This convening was also a chance for frontline defenders from different regions to come together in solidarity. Participants spanned countries and continents, coming from places as diverse as Mexico, Honduras, Tunisia, Senegal, and the United Kingdom. For many of these groups, it was their first opportunity to learn from peers struggling with similar issues on the other side of the world or even just another region of their own country.

And for the first time, we included activists from groups based in the United States—where we haven’t yet funded human rights work. Participants came from groups that work with and on behalf of child migrants moving through Mexico, including Kids in Need of Defense (KIND) and the Young Center for Immigrant Children’s Rights. These organizations fall outside our usual focus on grassroots defenders but are key members of the migrants’ rights ecosystem.

The power of international solidarity

The Youth and Migration convening exemplified the Fund’s core belief that local human rights groups are uniquely capable of changing the world—including by capitalizing on the right support.

Participants quickly established a strong sense of transregional camaraderie and applied their shared vision of safe migration as a global and interconnected issue. Defenders identified common difficulties—such as limited financial resources, a lack of physical and psychological support for staff and volunteers, and the inability to find time for strategic planning—and discussed innovative solutions. In response to the way governments and other hostile actors have worked together to advance a toxic narrative around migration and attack the human rights of migrants, the activists demanded a stronger, more collaborative response from civil society.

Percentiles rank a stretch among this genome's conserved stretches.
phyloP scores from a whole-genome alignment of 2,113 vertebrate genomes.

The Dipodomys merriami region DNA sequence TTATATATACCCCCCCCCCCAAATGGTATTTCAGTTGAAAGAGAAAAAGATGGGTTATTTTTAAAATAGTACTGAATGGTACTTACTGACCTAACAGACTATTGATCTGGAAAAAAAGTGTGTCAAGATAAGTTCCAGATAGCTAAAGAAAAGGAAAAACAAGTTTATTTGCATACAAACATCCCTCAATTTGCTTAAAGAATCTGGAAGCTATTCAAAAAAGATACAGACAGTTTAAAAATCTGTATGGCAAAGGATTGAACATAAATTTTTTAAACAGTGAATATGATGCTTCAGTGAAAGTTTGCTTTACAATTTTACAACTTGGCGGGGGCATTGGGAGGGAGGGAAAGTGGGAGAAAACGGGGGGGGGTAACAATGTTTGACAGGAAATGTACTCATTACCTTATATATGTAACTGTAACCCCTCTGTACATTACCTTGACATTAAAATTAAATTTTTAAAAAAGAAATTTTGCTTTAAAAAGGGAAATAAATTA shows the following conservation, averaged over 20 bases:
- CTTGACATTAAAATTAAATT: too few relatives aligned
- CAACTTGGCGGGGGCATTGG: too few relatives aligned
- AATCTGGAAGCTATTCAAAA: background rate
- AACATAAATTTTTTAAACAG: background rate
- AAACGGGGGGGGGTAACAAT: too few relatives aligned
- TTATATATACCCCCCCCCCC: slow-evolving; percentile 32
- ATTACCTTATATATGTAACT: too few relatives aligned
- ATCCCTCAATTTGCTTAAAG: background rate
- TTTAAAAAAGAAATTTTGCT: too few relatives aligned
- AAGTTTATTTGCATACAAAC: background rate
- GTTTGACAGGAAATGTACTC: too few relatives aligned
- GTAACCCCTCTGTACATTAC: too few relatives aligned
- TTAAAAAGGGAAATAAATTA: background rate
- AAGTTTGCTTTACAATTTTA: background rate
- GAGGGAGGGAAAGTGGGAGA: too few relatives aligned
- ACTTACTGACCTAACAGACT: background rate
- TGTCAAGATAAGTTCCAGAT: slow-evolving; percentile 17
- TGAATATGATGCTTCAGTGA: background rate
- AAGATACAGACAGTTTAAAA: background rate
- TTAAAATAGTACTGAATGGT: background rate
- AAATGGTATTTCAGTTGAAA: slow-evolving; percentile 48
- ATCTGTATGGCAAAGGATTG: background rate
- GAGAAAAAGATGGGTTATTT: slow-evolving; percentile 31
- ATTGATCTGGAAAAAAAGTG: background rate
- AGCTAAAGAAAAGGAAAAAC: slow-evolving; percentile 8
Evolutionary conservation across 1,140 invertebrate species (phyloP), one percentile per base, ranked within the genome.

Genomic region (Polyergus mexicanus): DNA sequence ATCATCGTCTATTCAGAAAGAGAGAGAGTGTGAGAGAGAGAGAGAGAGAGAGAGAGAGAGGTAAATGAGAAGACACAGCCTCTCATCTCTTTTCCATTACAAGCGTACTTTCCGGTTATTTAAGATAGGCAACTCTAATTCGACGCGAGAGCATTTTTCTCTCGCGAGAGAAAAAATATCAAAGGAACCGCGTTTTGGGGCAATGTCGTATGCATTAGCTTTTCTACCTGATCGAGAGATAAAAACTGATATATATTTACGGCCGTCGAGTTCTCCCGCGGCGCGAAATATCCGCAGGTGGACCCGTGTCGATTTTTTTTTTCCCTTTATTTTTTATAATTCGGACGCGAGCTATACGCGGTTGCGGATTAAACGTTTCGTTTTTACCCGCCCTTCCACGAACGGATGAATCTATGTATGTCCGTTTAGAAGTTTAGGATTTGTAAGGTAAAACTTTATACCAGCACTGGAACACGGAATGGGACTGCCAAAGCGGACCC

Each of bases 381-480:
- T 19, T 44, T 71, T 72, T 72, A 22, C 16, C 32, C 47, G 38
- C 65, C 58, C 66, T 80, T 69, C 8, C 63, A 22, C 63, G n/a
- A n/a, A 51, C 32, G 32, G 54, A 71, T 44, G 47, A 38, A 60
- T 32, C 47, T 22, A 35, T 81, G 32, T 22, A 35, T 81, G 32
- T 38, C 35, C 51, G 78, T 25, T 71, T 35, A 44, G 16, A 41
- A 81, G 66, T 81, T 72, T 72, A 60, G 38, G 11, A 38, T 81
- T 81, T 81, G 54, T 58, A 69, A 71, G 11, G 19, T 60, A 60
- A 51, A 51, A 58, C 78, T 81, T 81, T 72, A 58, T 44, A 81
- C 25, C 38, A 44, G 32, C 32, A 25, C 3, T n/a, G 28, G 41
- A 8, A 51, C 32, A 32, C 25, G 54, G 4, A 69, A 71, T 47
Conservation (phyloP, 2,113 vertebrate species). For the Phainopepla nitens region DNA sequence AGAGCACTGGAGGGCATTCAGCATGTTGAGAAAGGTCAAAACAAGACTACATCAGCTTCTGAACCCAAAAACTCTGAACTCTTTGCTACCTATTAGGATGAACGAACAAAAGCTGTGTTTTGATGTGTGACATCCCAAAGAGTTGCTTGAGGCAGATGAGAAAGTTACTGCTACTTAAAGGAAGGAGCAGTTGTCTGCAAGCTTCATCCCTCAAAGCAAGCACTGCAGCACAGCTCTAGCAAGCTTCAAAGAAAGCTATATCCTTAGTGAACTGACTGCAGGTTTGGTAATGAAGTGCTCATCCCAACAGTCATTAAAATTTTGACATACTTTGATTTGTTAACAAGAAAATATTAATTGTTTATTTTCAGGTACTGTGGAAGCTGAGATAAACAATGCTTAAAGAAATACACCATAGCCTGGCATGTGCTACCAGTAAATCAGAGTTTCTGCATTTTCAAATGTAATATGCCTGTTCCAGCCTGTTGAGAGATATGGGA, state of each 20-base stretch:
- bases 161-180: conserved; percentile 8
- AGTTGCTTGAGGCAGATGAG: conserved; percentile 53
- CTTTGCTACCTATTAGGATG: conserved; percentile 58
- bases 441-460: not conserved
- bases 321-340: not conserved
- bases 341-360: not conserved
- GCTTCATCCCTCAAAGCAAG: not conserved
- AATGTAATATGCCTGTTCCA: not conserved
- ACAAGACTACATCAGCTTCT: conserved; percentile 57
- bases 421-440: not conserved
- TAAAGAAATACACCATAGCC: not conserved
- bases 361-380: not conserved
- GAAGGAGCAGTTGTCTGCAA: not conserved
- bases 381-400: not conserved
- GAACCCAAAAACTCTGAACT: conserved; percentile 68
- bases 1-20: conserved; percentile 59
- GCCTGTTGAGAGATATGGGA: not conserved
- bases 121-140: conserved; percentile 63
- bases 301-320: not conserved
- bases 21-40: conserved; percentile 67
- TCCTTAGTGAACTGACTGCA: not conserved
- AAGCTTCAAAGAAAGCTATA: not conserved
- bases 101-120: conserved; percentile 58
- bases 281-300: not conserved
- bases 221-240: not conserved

Participants also articulated their specific needs for support from donors—some were expected, while others came as a surprise. Activists called for greater investment in messaging to counter xenophobic narratives that place migrants at risk, an increased willingness by funders to take political positions, and a deepened commitment to the professional development and personal wellbeing of frontline defenders. Additionally, the organizations advocated for innovative ways to measure impact that go beyond quantitative metrics, and they reiterated the need for flexible funding to confront new crises.

As participants shared successful tactics and techniques, it became clear that one common thread was an emphasis on collaboration among groups at local and international levels. Many of the groups expressed interest in additional opportunities for knowledge exchange, highlighting the need to network among migrants’ rights groups. It was a crucial reminder to both activists and migrants that they are not alone.

Migration is one of the defining features of the twenty-first-century world, and safeguarding the human rights of millions of young migrants is a collective responsibility that we must confront. The human rights community has mobilized to defend children before. We recently celebrated the thirtieth anniversary of the Convention on the Rights of the Child, a landmark pledge to protect the inalienable rights of young people. Children on the move deserve the same commitment and dedication.